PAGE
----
This isn't baseball's steroid scandal or Lance Armstrong/Floyd Landis' Tour de France doping where the salacious details are directly connected to the games themselves. This isn't NBA ref Tim Donaghy taking bribes and changing outcomes. This isn't Bill Bellichick and the Patriots spying on teams to pick up their defensive signals or Reggie Bush taking money from University of Southern California boosters. This is the game beyond the game: It's Kobe Bryant being accused of sexual assault, Tiger Woods keeping a dozen mistresses, Michael Vick fighting dogs, Brett Favre sending pictures of the contents of his jock strap to a female journalist and football player Manti T'eo being catfished on Twitter. It's the seemingly prurient interest that has a whole lot of impact on the greater sports ecosystem.
It's a party that networks, magazines and ESPN are usually late to and, in some cases -- especially like that of folks like ESPN's Chris "You're With Me, Leather" Berman and Darren Rovell -- is being thrown at their expense. However, it's opened the door to broader discussions about sports and its greater place in society that just weren't happening in 1994.
Deadspin's success allowed founder Will Leitch and even former ESPN writer Patrick Hruby greater latitude to discuss the bigger sports picture on Sports On Earth. That broader landscape allows Dave Zirin to frame questions of race, class, privilege and social change in the context of sports on Edge of Sports. It's what made one-time outlier and sports guy Bill Simmons such a force at ESPN that his Grantland site and 30 For 30 documentary series exist on entirely another plane than the Worldwide Sports Leader. It's what makes ESPN's "Outside The Lines" investigative series so vital when it's allowed to do its job and so disappointing when it's hampered by outside forces like the NFL's partnership with the network.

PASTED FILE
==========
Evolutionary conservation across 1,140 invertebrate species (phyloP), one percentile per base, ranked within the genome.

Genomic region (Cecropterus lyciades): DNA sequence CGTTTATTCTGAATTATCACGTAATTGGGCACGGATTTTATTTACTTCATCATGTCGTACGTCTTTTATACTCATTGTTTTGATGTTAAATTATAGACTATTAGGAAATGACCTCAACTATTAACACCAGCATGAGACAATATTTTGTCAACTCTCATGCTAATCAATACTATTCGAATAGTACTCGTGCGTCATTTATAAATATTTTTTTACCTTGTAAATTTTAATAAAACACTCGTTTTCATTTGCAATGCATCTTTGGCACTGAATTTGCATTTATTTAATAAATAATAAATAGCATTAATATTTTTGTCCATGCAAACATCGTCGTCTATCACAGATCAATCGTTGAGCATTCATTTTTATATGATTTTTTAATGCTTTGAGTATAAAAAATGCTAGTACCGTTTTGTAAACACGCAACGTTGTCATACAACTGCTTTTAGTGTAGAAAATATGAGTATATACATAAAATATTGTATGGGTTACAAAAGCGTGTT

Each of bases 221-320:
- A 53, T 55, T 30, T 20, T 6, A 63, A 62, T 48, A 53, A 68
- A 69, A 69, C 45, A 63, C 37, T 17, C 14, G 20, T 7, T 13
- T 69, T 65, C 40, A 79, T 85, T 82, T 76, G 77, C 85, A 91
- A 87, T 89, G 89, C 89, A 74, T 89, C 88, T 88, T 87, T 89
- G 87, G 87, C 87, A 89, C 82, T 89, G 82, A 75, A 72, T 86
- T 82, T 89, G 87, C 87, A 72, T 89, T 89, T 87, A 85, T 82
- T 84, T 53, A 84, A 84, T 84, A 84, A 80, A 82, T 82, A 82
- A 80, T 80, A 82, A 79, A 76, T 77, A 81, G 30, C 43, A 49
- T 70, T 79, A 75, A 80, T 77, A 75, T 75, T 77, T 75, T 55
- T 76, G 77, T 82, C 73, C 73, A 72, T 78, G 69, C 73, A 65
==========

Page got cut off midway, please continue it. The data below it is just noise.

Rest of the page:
We see all facets of sports far more often than we did in 1994 and have no use for the unspoken rules that blinded us to most of them in the years before. The arguments about those changes coarsening our culture and eroding the sports landscape remain, but they're diminished by new voices that weren't being heard two decades ago. As deals like the $15.2 billion agreement ESPN signed with the NFL for Monday Night Football become more lucrative and the pool public money funneled widens, it's increasingly important to have all of these new voices looking into every aspect of sports -- even when it seems like overkill. When a league can use a contract with a sports outlet to quiet bad press and can use threats to divert taxpayer money into their own pockets, it's worth having those eyes that watched O.J. keeping track of everyone else.
-- Written by Jason Notte in Portland, Ore.